This Easter I have been reconnecting with the fun and childlike part of myself and indulging in silliness, including with the horses.
I am the girl who always wanted a pony growing up but only got one once she was over 40!
The very patient pony in the picture is Dream, my Icelandic Cob cross youngster who is just turning 4. He has been teaching me so much about myself and horsemanship and boundaries, boundaries, boundaries.
In Equine Facilitated Learning you often hear that our relationship with horses reflect our relationship with ourselves and others.
Working with a youngster whilst practicing Inner Bonding * for my own growth , I have been noticing that how I treat Dream relates to how I treat my Inner Child.
For those of you running for the trees at a fast canter at that term, please think of it as your inner vulnerable selves.
On the surface Dream is a pushy, confident boy horse, wanting to roughhouse play and stick his nose and shoulder anywhere he wants, when he wants. His reaction to pressure is ‘bring it on’ and fight. It would be easy to make him ‘wrong’ and focus on what I don’t want. I have realised that pressure and release means that I am starting the conversation with pressure.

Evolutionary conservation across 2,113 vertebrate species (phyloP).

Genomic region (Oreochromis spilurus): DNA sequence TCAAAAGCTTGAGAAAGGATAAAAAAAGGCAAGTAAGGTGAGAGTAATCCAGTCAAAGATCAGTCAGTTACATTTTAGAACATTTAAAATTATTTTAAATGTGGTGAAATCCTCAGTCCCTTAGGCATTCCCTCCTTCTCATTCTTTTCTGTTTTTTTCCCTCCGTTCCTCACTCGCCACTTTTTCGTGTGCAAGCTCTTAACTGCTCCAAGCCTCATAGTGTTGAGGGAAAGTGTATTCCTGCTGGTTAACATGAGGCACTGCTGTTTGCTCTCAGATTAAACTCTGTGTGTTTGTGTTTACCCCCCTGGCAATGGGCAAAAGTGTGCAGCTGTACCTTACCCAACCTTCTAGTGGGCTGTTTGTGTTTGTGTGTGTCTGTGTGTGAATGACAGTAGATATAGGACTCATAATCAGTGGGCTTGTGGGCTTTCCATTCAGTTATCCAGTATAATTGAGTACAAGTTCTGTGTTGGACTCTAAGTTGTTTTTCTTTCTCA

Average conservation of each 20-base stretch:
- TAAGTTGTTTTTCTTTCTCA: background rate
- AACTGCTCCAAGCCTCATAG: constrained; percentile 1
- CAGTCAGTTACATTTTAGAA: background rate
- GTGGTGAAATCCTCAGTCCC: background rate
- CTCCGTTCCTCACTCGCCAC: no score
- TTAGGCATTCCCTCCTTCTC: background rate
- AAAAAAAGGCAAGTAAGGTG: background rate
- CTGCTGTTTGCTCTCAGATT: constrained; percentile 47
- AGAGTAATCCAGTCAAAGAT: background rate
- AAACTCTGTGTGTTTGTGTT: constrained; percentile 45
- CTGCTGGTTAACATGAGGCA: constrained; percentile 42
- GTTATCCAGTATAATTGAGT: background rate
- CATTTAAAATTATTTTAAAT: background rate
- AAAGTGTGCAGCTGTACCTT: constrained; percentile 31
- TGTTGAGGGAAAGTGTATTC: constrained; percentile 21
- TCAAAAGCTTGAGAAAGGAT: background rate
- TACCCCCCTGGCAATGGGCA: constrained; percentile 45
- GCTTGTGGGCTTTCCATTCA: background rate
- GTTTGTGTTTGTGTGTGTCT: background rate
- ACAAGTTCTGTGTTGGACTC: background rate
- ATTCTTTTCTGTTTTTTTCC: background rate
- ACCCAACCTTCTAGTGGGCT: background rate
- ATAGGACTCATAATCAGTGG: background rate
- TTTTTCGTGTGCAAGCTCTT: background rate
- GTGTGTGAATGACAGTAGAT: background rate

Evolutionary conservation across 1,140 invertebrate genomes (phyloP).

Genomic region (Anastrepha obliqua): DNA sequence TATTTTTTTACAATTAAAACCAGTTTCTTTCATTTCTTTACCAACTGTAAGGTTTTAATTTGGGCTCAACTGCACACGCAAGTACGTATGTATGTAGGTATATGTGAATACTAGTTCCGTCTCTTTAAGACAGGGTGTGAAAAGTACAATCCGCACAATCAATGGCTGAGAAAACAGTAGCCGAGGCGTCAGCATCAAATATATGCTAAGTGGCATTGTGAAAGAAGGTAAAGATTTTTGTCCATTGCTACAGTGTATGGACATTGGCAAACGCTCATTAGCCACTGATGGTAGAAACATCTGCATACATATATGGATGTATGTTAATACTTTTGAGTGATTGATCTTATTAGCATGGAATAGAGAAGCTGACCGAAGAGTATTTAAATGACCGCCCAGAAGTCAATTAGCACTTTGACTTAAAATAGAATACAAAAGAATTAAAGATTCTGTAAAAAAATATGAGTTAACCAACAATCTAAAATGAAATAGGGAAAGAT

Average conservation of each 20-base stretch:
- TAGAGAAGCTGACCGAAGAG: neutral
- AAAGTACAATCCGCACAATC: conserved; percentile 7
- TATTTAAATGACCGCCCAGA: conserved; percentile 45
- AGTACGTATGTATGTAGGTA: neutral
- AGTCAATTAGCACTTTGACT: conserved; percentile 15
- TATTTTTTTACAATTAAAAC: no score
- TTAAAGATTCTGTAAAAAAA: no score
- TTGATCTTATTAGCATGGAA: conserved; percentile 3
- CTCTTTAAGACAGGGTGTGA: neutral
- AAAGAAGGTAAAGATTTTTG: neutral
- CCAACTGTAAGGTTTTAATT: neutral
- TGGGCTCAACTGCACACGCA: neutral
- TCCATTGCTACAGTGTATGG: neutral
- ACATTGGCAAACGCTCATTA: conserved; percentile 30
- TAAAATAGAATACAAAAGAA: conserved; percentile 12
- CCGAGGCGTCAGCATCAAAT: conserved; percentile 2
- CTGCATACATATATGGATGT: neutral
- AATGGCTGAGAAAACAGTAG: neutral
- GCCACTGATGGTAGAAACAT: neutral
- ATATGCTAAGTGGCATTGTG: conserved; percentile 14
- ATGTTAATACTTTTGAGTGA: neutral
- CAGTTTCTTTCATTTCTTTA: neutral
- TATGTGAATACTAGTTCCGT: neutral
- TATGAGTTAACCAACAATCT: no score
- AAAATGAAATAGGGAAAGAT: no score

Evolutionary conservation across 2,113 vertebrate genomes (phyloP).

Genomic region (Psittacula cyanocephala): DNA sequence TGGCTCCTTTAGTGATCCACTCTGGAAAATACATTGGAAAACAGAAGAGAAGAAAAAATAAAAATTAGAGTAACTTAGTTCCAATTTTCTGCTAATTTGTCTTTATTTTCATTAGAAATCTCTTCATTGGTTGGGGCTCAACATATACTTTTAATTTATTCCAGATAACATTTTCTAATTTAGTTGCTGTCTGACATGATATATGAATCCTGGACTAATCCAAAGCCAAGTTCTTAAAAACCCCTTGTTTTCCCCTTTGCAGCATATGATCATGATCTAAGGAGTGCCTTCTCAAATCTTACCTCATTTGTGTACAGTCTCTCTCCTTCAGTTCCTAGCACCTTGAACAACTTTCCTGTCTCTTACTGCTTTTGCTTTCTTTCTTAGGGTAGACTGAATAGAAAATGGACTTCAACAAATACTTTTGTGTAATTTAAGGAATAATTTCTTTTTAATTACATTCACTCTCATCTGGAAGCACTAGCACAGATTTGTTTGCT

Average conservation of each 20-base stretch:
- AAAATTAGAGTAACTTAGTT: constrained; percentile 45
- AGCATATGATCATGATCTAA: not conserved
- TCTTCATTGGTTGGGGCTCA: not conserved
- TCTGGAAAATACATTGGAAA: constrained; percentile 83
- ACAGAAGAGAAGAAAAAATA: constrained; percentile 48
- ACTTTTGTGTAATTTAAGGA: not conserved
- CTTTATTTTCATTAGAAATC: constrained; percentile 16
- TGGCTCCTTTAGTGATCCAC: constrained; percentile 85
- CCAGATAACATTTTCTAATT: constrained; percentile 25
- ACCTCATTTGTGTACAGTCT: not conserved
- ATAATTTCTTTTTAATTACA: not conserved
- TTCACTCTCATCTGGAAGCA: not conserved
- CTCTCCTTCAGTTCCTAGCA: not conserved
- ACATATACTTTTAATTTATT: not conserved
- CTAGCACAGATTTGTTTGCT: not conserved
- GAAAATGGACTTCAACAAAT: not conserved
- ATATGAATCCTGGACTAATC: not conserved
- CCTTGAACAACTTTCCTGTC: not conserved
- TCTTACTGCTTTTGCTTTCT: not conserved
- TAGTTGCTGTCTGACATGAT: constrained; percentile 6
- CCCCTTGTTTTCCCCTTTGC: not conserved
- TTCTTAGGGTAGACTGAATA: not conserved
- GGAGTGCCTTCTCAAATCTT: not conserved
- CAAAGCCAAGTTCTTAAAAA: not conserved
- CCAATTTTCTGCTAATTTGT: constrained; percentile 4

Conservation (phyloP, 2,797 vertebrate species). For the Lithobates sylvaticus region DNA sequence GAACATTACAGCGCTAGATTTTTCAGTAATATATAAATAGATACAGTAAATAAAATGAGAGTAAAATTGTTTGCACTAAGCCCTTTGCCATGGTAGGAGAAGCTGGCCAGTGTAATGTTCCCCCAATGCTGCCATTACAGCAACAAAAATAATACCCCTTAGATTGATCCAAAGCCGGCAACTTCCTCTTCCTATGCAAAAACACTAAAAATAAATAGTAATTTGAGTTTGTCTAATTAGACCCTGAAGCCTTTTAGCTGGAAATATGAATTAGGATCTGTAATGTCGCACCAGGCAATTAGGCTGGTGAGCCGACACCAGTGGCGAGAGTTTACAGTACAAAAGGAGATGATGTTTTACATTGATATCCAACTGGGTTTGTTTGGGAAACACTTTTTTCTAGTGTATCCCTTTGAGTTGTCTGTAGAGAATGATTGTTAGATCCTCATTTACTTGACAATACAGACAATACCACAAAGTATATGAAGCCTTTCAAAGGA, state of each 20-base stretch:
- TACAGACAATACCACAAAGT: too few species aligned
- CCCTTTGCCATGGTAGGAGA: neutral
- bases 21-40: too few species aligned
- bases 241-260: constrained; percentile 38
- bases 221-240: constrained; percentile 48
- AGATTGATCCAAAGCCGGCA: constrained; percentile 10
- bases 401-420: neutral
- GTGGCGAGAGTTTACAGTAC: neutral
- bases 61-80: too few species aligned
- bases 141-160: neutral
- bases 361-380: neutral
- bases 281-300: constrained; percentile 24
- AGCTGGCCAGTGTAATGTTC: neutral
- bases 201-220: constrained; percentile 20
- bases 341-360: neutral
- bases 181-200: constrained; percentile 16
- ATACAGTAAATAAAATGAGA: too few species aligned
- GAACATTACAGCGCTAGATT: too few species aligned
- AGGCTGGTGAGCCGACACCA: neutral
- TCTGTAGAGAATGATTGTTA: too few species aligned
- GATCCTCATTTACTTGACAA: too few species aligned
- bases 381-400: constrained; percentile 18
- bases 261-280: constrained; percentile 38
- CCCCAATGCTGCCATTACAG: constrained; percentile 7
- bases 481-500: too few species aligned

I wonder how often I start conversations with myself with pressure and only release the internal pressure when I’ve done the’right’ thing. I noticed that if I shifted my focus to ‘ask and respond’, the techniques might look similar but the response, relationship and connection are totally different.
What happens when I start the conversation by remembering that he’s an adorable little horse who is also my friend and fun to be with? What would my internal world be like if I thought that way about myself?
How do I respond when he makes mistakes? Increase the pressure or be kind, patient and help him find another way? Can I slow down, breath, reconnect with myself and him?
In Inner Bonding they say that you can only have two intentions – to be willing to learn about love or to control and protect. No judgement on the control and protect part as we all do it, but it doesn’t always get us what our hearts really want. Working with Dream gives me instant feedback about my intention.
Am I willing to learn about harmony and relationships and have fun or is my intention to get my horse to do what I want?
As with any relationship, self care and boundary setting are still important , so I am not advocating letting your horse run over you because your intention is loving. We have all heard horror stories of young horses who have been brought up without proper boundaries and end up having to be put down because they become dangerous.
What ‘love’ looks like is not always clear, with horses and humans.